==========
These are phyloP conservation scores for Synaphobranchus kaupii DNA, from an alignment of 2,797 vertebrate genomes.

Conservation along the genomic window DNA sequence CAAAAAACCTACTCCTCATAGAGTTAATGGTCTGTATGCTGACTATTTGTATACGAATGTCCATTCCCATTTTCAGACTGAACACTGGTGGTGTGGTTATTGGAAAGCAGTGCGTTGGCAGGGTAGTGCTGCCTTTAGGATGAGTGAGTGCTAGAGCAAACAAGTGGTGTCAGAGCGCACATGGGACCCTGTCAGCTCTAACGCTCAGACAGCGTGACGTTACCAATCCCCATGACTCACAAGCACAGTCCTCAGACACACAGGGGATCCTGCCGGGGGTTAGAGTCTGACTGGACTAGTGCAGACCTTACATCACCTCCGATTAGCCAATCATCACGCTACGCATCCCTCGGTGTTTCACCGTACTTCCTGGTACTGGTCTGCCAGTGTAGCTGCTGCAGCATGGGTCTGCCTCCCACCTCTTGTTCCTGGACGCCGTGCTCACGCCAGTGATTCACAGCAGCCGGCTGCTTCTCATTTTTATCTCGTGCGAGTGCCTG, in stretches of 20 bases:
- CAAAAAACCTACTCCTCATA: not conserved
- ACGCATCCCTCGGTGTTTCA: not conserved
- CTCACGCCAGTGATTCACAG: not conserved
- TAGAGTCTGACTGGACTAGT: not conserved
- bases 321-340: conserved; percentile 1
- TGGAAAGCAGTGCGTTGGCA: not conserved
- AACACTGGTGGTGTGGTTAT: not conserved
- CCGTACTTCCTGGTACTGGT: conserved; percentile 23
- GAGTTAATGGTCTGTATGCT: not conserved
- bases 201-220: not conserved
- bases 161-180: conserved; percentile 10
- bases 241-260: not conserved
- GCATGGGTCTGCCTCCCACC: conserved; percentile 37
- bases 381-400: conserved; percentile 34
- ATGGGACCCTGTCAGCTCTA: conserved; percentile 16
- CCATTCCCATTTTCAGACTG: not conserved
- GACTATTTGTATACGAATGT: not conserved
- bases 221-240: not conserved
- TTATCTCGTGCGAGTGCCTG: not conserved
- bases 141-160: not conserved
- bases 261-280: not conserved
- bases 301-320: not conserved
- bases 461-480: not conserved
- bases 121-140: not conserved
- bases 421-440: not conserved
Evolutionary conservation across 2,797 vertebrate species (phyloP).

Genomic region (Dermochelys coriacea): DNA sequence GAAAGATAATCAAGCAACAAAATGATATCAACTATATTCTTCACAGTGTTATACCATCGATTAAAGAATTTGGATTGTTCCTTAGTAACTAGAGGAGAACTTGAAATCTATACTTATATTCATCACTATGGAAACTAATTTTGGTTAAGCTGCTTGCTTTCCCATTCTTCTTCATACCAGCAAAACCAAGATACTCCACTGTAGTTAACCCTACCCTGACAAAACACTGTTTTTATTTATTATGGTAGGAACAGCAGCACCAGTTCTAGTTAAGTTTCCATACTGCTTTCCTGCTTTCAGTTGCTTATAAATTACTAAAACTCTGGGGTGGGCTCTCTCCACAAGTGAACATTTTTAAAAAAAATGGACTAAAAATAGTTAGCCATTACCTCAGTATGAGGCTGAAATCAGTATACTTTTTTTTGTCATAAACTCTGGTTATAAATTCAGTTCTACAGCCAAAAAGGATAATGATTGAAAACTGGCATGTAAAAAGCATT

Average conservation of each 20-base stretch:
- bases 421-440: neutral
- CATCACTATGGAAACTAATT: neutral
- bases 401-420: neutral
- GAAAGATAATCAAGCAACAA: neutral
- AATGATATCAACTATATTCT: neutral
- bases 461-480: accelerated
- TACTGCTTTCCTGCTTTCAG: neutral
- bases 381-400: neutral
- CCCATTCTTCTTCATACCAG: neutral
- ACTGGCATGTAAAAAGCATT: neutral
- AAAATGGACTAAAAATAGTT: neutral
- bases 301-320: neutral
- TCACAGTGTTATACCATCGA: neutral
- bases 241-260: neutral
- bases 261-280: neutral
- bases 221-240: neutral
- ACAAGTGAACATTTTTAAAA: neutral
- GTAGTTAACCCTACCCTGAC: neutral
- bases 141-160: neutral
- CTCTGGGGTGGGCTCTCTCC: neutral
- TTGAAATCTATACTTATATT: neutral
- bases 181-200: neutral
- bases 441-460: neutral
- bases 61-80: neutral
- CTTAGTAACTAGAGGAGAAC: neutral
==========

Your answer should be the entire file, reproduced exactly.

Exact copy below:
These are phyloP conservation scores for Synaphobranchus kaupii DNA, from an alignment of 2,797 vertebrate genomes.

Conservation along the genomic window DNA sequence CAAAAAACCTACTCCTCATAGAGTTAATGGTCTGTATGCTGACTATTTGTATACGAATGTCCATTCCCATTTTCAGACTGAACACTGGTGGTGTGGTTATTGGAAAGCAGTGCGTTGGCAGGGTAGTGCTGCCTTTAGGATGAGTGAGTGCTAGAGCAAACAAGTGGTGTCAGAGCGCACATGGGACCCTGTCAGCTCTAACGCTCAGACAGCGTGACGTTACCAATCCCCATGACTCACAAGCACAGTCCTCAGACACACAGGGGATCCTGCCGGGGGTTAGAGTCTGACTGGACTAGTGCAGACCTTACATCACCTCCGATTAGCCAATCATCACGCTACGCATCCCTCGGTGTTTCACCGTACTTCCTGGTACTGGTCTGCCAGTGTAGCTGCTGCAGCATGGGTCTGCCTCCCACCTCTTGTTCCTGGACGCCGTGCTCACGCCAGTGATTCACAGCAGCCGGCTGCTTCTCATTTTTATCTCGTGCGAGTGCCTG, in stretches of 20 bases:
- CAAAAAACCTACTCCTCATA: not conserved
- ACGCATCCCTCGGTGTTTCA: not conserved
- CTCACGCCAGTGATTCACAG: not conserved
- TAGAGTCTGACTGGACTAGT: not conserved
- bases 321-340: conserved; percentile 1
- TGGAAAGCAGTGCGTTGGCA: not conserved
- AACACTGGTGGTGTGGTTAT: not conserved
- CCGTACTTCCTGGTACTGGT: conserved; percentile 23
- GAGTTAATGGTCTGTATGCT: not conserved
- bases 201-220: not conserved
- bases 161-180: conserved; percentile 10
- bases 241-260: not conserved
- GCATGGGTCTGCCTCCCACC: conserved; percentile 37
- bases 381-400: conserved; percentile 34
- ATGGGACCCTGTCAGCTCTA: conserved; percentile 16
- CCATTCCCATTTTCAGACTG: not conserved
- GACTATTTGTATACGAATGT: not conserved
- bases 221-240: not conserved
- TTATCTCGTGCGAGTGCCTG: not conserved
- bases 141-160: not conserved
- bases 261-280: not conserved
- bases 301-320: not conserved
- bases 461-480: not conserved
- bases 121-140: not conserved
- bases 421-440: not conserved
Evolutionary conservation across 2,797 vertebrate species (phyloP).

Genomic region (Dermochelys coriacea): DNA sequence GAAAGATAATCAAGCAACAAAATGATATCAACTATATTCTTCACAGTGTTATACCATCGATTAAAGAATTTGGATTGTTCCTTAGTAACTAGAGGAGAACTTGAAATCTATACTTATATTCATCACTATGGAAACTAATTTTGGTTAAGCTGCTTGCTTTCCCATTCTTCTTCATACCAGCAAAACCAAGATACTCCACTGTAGTTAACCCTACCCTGACAAAACACTGTTTTTATTTATTATGGTAGGAACAGCAGCACCAGTTCTAGTTAAGTTTCCATACTGCTTTCCTGCTTTCAGTTGCTTATAAATTACTAAAACTCTGGGGTGGGCTCTCTCCACAAGTGAACATTTTTAAAAAAAATGGACTAAAAATAGTTAGCCATTACCTCAGTATGAGGCTGAAATCAGTATACTTTTTTTTGTCATAAACTCTGGTTATAAATTCAGTTCTACAGCCAAAAAGGATAATGATTGAAAACTGGCATGTAAAAAGCATT

Average conservation of each 20-base stretch:
- bases 421-440: neutral
- CATCACTATGGAAACTAATT: neutral
- bases 401-420: neutral
- GAAAGATAATCAAGCAACAA: neutral
- AATGATATCAACTATATTCT: neutral
- bases 461-480: accelerated
- TACTGCTTTCCTGCTTTCAG: neutral
- bases 381-400: neutral
- CCCATTCTTCTTCATACCAG: neutral
- ACTGGCATGTAAAAAGCATT: neutral
- AAAATGGACTAAAAATAGTT: neutral
- bases 301-320: neutral
- TCACAGTGTTATACCATCGA: neutral
- bases 241-260: neutral
- bases 261-280: neutral
- bases 221-240: neutral
- ACAAGTGAACATTTTTAAAA: neutral
- GTAGTTAACCCTACCCTGAC: neutral
- bases 141-160: neutral
- CTCTGGGGTGGGCTCTCTCC: neutral
- TTGAAATCTATACTTATATT: neutral
- bases 181-200: neutral
- bases 441-460: neutral
- bases 61-80: neutral
- CTTAGTAACTAGAGGAGAAC: neutral